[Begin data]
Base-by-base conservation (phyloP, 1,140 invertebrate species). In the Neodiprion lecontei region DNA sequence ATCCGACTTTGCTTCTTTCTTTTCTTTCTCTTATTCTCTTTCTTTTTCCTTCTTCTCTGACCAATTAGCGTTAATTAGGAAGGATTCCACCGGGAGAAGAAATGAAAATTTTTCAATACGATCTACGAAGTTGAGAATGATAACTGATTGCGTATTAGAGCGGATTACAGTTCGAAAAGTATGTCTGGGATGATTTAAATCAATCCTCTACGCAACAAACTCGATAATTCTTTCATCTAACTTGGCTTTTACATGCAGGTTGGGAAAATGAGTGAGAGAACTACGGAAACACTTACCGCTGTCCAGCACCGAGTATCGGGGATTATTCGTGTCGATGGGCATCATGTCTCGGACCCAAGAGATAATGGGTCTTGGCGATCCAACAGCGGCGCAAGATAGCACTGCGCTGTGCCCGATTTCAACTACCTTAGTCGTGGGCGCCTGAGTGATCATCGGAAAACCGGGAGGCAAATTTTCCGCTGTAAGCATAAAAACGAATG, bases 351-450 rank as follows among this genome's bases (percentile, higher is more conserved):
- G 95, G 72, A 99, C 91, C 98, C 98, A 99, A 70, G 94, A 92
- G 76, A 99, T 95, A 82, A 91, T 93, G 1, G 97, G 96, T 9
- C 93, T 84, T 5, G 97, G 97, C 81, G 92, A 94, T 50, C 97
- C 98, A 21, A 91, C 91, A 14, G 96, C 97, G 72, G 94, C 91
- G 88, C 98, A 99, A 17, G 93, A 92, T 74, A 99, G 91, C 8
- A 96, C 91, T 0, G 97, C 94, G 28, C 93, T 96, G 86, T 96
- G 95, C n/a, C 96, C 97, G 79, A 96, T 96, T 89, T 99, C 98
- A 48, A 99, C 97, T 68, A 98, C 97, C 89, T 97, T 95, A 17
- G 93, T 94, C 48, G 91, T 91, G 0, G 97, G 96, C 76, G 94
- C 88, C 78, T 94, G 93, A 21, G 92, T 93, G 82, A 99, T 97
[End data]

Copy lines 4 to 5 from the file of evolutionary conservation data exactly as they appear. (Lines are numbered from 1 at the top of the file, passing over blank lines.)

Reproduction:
- C 93, T 84, T 5, G 97, G 97, C 81, G 92, A 94, T 50, C 97
- C 98, A 21, A 91, C 91, A 14, G 96, C 97, G 72, G 94, C 91